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Beyond the Bale : Aug 07 - Sep 07
13 MERINO 200 BEYOND THE BALE Model Sarah Grant photographed by David Mist for Flair magazine, 1973. Model Penny Pardey, wearing a Pierre Cardin wool dress, photographed by Henry Talbot in Paris, 1967. Model Gill Hamilton photographed by Henry Talbot for the Australian Wool Board in Papua New Guinea, c. 1968. The public has until 22 August 2007 to see a wonderful snapshot of Australian wool in fashion in the commemorative exhibition at Sydney's Powerhouse Museum (www.powerhousemuseum.com). This historic exhibition has been specially created to mark 200 years of Australian wool in fashion and was opened on 25 July. It includes modern, vintage and historical fashion design pieces from major Australian and international designers, celebrating wool and its extraordinary role in the history of modern fashion. Historical material in the exhibition includes some of the earliest fleeces from the Australian Merino flock (see page 16) and other outstanding material from the collection of the Powerhouse Museum, Australia's largest museum of science, technology, design and decorative arts. The exhibition coincides with Sydney Design Week, one of Australia's premier design festivals. Produced annually by the Powerhouse Museum, Sydney Design Week showcases home-grown and international talent across the breadth of design. Speakers from the Australian wool and fashion industries will give presentations throughout the festival at the Powerhouse Museum: ú Wednesday 25 July, 12.30--1.30pm -- 'Fashion from fleece' -- curator Jane de Teliga will take you behind the scenes of the exhibition; ú Wednesday 8 August, 12.30--1.30pm -- 'Romancing wool' -- celebrated fashion designer Akira Isogawa in conversation with curator Glynis Jones; and ú Saturday 11 August, 2.00--3.30pm -- 'Fashion Plate High Tea' -- a fashion-themed high tea with fashion designer Jayson Brunsdon (bookings $40). The core of the exhibition comprises fabulous fashion pieces: early historical, vintage and modern pieces by leading international and Australian designers. The vintage selection includes names such as Christian Dior, Yves Saint Laurent, Chanel, Balenciaga, Giorgio Armani and Jenny Kee. The contemporary designers include Akira Isogawa, Josh Goot, Easton Pearson, Jayson Brunsdon, Proenza Schouler and Martin Grant. ú two centuries of wool luxury menswear giant Ermenegildo Zegna, named after the canny tailor and entrepreneur who blitzed the 1930s with his impeccable fine-wool suits. Through its annual Zegna Awards, which allow woolgrowers to compete for the coveted title of Vellus Aureum (Golden Fleece), the Italian fashion house has continued its tradition of championing the world's best superfine Australian Merino wool -- and by extension, the designers who continue to be inspired by that luxurious natural fibre. Australian designer Jenny Kee, whose exuberant wool knits were launched at her Sydney boutique, Flamingo Park, in the 1970s, won a celebrity-strewn international clientele, including the late Princess Diana. Fast forward to today and designers including Jayson Brunsdon, Julien McDonald, Proenza Schouler and Martin Grant are taking Australian Merino wool into the future with new technology and innovative fabric finishes, alongside the world's top knitters and weavers. The constant demand for natural and sustainable fibres sees extremely innovative Australian Merino yarns and textiles become available, offering a variety of benefits to designers, retailers and manufacturers across the globe. From farm to fashion and to the future: Australian Exhibition -- 200 Years of Australian Wool in Fashion Merino wool remains a fibre for all seasons and every generation. AWI's program manager of fashion communications, Melissa Grace, says it is important that passionate renowned designers are all working with Australian Merino wool, taking it from the sheep's back to the catwalks of the world, and setting new trends. "Developing unique Australian Merino wool fabrications and garments with the highest-quality knitters and weavers is an exciting venture for many designers," she says. "Australian Merino wool has become a staple in their seasonal collections." ú Fashion photograph by Henry Talbot for Simplicity Patterns, taken at Werribee Station, Victoria, and published in Vanity Fair, August 1968. MARINCO KOJDANOVS MUSEUM PHOTOGRAPHY 1939 Britain again bought all Australia's wool for the duration of the war. As World War II went on, shearers were prohibited from volunteering for war service. 1947 Scientists in Europe and the US developed instruments for measuring the mean fibre diameter, wool's most important characteristic. The projection microscope and the Airflow instrument became common. 1920 By the mid-1920s the United Kingdom, which had an established and expanding textile industry, was purchasing about 50 per cent of total wool exports. However, Japan and the United States were among Australia's best customers for its wool. 1930 Wool continued to dominate the nation's exports, and represented more than 62 per cent of the total export value of primary products. PHOTOS: POWERHOUSE MUSEUM Comme de Garçons wool rib-knit dress, autumn-winter 2002-03.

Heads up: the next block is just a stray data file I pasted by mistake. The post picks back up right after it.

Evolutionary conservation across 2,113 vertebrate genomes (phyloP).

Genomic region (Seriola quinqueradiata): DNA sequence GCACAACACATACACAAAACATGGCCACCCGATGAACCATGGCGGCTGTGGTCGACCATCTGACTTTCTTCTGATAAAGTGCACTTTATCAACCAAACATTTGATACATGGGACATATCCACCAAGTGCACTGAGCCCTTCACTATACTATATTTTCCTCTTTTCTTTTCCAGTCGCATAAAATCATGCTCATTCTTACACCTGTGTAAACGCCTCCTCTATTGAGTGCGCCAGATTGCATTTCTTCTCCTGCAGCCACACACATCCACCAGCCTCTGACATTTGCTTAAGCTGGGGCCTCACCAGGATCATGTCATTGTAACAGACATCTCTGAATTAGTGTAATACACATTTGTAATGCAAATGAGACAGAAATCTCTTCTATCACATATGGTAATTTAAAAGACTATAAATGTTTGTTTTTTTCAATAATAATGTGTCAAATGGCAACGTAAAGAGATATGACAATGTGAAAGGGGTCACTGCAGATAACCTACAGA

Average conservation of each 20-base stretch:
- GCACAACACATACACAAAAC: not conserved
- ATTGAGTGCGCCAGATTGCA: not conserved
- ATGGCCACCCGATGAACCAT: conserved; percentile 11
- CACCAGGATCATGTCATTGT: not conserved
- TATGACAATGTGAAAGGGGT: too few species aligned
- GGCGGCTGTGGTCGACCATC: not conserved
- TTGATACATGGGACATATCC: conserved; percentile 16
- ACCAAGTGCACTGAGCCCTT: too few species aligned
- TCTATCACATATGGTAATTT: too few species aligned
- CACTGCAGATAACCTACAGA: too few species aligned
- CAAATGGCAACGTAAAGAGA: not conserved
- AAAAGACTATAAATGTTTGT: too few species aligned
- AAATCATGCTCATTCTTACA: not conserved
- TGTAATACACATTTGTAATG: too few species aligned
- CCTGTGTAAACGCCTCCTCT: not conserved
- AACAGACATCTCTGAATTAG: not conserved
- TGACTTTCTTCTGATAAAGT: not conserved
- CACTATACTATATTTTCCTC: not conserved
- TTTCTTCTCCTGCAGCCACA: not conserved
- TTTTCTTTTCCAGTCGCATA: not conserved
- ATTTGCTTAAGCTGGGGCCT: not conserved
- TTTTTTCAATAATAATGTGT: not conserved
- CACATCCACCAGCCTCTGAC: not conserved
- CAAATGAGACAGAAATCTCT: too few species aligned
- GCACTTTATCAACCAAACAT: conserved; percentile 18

Aug 07 - Sep 07 Supplement
Jun 07 - Jul 07 Supplement